Coco Chanel, the Epitome of the Flapper.

Coco Chanel's was the innovative fashion stylist in the 1920s and many fashion historians believe that Chanel's designs determined the style of women's fashion in those times (Latham, 2000). Chanel was considered to be the innovator in fashion and many found that other fashion designers styles were old-fashioned compared to Chanel's ideas. Chanel is often credited for defining the fashion style of the Flappers (Latham, 2000; Zeitz, 2006). Chanel primarily worked in neutral tones such as cream, sand, beige, navy, and black. She also opted to use embroidery and beads to decorate her styles and creations rather than just adding more fabric decorations to them. Chanel created her styles for comfort and ease of wear as opposed to the stiff, traditional, Victorian style of feminine dress or the extravagant evening gowns of the rich. This made it Chanel's ideas quite revolutionary and very "modern." Chanel's innovations in fashion caught on quickly in both the U.S. And the UK. Her Flapper look was defined by a masculine influence and it is said that Chanel used several different male motifs such as dungarees that mechanical or the outfits that sailors wore while on deck as inspirations to create her Flapper style. Chanel's influence is forever linked to the style of the Flappers (Latham, 2000).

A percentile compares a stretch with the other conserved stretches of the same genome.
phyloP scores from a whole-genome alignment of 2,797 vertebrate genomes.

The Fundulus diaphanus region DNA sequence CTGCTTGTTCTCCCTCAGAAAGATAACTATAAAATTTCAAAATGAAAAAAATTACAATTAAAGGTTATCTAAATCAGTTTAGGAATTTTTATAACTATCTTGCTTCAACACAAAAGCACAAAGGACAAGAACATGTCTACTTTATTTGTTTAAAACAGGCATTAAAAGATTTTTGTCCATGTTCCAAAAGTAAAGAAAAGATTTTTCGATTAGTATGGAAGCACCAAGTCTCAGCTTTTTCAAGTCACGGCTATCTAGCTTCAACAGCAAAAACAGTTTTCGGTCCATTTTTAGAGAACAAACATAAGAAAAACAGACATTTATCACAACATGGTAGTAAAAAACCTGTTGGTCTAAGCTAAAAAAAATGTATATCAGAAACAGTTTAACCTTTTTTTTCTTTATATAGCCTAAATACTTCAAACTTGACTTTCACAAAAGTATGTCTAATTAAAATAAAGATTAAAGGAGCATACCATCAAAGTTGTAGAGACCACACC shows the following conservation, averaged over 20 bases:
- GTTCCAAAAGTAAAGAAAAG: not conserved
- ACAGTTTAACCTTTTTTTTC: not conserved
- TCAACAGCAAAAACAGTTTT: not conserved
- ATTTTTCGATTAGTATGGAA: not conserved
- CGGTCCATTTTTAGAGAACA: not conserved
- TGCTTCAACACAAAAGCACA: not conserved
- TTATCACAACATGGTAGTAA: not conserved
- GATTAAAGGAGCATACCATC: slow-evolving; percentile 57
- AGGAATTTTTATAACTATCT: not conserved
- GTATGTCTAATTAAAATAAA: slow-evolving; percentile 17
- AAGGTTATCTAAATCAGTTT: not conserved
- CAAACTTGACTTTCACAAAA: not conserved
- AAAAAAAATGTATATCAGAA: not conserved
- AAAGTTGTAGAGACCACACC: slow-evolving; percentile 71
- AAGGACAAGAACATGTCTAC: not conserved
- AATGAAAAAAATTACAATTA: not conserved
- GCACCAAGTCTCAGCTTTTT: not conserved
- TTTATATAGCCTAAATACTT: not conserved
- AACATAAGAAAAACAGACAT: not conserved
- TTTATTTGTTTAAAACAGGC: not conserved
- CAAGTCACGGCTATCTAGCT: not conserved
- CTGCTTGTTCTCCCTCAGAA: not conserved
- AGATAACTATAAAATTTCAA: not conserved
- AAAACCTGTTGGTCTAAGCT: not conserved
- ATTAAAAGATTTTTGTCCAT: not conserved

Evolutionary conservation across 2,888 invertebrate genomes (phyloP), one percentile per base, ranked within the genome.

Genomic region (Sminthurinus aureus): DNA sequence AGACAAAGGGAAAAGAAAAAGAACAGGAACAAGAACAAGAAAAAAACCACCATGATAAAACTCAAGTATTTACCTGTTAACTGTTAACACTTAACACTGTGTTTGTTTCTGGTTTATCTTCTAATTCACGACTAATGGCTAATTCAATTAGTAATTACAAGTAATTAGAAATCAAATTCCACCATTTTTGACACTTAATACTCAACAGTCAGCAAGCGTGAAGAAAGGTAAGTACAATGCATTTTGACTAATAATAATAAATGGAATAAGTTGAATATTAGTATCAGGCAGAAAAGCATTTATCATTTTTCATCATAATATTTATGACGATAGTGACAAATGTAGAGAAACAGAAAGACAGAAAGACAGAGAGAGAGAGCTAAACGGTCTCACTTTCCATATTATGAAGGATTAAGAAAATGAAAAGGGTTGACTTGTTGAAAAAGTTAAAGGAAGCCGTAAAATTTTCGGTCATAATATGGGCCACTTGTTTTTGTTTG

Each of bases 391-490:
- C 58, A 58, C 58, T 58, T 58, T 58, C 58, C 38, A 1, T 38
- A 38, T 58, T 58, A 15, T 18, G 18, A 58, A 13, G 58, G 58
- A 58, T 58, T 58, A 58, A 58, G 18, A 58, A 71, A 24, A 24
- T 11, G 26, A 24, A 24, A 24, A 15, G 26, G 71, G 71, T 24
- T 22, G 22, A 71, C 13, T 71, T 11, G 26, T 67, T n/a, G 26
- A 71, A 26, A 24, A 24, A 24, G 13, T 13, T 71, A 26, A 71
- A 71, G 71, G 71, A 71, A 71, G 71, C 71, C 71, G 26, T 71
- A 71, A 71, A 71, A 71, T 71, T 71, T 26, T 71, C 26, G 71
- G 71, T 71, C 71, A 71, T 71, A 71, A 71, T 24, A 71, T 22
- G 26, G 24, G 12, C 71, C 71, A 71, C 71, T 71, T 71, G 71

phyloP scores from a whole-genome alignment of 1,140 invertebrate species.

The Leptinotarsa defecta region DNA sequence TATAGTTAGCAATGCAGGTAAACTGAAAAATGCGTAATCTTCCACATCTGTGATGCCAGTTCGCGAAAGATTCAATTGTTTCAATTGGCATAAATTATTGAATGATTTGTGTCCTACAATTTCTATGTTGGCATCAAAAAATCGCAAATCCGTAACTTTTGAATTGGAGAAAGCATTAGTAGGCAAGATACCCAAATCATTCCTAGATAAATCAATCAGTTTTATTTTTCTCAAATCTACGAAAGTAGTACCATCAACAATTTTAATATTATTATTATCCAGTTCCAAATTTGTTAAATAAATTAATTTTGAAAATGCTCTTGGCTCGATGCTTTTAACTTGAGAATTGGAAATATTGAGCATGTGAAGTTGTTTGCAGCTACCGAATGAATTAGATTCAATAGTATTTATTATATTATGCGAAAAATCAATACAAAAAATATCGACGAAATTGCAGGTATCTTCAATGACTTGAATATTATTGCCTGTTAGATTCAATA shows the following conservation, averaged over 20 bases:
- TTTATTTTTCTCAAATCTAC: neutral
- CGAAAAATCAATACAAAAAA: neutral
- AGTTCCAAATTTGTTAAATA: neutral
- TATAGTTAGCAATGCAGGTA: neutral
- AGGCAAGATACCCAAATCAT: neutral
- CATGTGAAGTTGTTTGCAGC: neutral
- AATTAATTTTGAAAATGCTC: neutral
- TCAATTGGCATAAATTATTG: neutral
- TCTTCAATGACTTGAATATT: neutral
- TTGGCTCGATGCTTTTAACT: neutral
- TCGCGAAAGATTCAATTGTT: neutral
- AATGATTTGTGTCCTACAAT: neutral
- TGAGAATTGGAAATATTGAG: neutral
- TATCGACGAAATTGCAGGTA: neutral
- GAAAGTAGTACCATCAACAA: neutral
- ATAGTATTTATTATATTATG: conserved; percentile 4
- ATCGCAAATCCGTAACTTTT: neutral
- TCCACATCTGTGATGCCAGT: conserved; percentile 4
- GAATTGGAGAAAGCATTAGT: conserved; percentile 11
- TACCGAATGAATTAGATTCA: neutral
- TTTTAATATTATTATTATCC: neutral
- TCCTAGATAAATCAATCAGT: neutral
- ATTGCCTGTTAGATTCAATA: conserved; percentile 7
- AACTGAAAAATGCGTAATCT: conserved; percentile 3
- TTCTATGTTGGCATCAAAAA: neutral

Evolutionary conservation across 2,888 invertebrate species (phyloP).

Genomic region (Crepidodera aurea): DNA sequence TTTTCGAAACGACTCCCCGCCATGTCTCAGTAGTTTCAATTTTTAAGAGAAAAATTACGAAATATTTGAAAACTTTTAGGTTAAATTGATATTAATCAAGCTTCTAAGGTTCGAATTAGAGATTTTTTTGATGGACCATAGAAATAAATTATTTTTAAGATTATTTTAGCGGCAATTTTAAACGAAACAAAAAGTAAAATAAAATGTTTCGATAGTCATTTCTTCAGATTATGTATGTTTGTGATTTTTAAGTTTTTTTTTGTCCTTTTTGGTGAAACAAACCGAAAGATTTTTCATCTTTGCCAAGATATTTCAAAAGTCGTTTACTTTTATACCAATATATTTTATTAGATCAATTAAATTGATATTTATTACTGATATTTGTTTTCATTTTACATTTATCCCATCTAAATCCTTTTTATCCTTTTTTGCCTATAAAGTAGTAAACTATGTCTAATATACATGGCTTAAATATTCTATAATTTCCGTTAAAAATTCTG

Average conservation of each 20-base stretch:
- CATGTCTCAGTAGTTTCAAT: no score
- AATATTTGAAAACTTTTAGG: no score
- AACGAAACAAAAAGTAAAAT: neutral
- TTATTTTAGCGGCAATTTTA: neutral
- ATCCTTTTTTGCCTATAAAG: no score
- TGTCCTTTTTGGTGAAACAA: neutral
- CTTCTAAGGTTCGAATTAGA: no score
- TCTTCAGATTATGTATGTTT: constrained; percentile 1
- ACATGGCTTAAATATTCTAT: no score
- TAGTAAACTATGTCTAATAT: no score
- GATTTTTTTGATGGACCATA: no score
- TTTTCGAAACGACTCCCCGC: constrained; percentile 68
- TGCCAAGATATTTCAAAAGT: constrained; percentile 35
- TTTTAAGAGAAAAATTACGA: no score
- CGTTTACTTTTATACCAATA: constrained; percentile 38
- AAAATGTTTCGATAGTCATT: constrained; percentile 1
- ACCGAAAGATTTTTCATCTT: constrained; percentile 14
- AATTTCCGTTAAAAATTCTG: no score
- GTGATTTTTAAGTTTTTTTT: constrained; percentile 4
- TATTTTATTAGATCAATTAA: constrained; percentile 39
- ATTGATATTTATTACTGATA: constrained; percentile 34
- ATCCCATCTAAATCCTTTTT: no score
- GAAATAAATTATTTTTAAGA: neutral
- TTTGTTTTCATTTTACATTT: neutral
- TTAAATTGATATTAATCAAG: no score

An additional departure from the Victorian ideals of fashion was Chanel's introduction of costume (fake) jewelry into her designs. Chanel made it trendy to where such accompaniments as fake pearls and she also made it acceptable to admit that these accompaniments were not the real thing (Latham, 2000).

Merging Fashion with Practicality